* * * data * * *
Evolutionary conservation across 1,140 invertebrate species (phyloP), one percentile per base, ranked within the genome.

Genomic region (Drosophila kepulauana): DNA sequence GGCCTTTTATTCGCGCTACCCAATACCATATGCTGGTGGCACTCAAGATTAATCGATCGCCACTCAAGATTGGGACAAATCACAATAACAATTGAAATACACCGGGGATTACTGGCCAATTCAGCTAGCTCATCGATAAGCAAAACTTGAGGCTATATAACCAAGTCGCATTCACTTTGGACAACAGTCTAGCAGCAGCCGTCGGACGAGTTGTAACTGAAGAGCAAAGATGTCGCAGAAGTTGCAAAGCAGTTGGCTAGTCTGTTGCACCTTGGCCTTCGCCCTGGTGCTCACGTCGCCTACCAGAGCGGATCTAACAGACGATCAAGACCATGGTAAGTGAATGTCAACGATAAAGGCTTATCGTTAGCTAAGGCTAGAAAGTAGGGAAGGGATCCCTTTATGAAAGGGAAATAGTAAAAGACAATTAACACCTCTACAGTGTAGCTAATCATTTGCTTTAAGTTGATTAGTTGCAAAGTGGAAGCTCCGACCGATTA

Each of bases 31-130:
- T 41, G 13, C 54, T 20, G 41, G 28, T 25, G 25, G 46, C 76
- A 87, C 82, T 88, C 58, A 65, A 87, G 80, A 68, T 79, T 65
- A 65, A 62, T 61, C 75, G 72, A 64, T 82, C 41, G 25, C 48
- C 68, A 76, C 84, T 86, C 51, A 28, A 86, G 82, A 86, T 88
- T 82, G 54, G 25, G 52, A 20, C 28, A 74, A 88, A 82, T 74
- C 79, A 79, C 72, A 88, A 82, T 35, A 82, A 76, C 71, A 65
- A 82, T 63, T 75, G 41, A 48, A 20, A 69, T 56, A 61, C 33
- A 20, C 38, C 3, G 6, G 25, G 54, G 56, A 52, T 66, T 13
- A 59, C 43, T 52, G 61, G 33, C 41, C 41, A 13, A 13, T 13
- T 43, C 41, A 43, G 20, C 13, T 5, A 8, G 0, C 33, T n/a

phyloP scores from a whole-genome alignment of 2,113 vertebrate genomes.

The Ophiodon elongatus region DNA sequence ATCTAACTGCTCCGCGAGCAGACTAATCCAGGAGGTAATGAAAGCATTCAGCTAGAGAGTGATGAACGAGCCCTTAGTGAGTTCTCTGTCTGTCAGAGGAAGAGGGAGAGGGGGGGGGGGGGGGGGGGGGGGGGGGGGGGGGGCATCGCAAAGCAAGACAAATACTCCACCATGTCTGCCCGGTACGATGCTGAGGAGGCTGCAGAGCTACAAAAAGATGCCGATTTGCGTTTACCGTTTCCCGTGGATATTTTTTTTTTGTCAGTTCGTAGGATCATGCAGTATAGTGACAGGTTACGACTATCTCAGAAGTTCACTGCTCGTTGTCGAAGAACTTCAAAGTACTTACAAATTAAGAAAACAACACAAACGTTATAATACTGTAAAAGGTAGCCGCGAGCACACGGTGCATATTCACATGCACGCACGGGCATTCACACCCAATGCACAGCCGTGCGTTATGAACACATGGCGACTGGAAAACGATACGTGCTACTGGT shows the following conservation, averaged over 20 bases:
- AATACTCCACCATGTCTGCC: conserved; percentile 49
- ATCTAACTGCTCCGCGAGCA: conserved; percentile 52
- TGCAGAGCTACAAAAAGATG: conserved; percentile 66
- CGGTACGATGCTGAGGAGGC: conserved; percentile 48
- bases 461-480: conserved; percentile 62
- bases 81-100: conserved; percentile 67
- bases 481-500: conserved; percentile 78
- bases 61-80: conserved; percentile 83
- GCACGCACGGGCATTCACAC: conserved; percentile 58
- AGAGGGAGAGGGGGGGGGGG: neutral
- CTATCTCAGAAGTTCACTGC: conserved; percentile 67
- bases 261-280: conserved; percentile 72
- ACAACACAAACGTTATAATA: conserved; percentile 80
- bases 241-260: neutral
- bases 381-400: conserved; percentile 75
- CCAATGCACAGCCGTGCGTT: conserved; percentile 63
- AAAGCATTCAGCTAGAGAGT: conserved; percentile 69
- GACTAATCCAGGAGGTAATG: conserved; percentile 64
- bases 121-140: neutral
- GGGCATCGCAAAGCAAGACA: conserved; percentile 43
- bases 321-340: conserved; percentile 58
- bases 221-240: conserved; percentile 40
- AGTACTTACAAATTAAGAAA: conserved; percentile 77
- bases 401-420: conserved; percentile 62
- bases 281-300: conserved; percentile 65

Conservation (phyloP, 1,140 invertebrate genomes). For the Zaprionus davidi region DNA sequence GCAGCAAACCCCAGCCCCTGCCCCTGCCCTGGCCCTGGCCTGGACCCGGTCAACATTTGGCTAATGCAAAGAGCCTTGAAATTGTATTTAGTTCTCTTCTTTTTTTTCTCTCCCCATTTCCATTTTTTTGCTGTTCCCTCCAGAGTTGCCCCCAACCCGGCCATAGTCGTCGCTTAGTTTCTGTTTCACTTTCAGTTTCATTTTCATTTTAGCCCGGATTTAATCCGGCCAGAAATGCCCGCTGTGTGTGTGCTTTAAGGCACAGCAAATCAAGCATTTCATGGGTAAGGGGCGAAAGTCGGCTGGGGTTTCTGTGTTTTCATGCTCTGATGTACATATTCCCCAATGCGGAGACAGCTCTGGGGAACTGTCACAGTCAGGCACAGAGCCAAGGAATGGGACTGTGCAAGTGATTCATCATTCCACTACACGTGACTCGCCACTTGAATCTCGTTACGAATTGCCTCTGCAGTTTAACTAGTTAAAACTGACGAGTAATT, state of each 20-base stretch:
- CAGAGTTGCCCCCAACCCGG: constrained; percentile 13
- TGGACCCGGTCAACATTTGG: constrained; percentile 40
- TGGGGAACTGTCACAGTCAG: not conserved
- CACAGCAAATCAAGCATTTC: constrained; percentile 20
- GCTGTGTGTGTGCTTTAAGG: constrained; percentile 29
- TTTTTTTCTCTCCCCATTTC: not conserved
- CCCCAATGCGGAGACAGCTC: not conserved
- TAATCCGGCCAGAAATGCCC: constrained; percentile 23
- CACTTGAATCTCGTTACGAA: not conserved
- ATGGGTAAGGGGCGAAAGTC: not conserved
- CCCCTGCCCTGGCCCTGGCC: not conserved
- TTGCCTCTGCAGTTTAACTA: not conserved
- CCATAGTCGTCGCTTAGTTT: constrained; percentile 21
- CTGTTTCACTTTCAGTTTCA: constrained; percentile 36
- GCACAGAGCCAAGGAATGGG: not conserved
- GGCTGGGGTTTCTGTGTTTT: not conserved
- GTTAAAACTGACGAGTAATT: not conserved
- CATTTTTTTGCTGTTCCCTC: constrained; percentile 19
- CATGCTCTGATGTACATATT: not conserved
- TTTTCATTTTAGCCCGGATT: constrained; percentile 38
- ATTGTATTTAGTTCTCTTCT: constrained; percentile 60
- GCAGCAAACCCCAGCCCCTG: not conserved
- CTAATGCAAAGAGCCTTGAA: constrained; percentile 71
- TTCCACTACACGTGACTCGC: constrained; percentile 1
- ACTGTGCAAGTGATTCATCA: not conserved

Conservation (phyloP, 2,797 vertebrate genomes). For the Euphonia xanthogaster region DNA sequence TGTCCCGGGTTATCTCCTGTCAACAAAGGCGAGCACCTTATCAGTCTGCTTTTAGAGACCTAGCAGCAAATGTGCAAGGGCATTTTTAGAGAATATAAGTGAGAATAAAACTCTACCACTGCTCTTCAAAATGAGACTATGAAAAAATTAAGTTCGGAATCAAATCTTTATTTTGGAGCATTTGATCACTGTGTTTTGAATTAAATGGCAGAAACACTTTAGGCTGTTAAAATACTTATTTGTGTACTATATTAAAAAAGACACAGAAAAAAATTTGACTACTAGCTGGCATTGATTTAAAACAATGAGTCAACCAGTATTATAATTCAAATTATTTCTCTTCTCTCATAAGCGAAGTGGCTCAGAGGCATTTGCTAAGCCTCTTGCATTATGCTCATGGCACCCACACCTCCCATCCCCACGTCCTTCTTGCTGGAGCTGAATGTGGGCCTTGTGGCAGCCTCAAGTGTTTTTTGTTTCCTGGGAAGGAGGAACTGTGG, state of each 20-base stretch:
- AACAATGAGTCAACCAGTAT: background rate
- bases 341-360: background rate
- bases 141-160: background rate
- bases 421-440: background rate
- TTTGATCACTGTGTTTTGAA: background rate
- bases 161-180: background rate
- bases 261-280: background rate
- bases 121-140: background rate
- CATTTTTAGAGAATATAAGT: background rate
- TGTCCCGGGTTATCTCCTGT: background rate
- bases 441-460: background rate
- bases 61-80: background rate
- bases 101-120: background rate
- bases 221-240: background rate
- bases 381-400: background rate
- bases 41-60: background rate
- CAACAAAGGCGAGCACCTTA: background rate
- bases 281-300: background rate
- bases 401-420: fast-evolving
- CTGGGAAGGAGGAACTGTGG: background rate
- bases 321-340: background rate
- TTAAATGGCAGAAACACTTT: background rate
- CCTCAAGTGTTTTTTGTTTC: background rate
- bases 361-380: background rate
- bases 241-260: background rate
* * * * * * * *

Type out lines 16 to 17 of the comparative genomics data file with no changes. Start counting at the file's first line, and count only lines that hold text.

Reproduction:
- AATACTCCACCATGTCTGCC: conserved; percentile 49
- ATCTAACTGCTCCGCGAGCA: conserved; percentile 52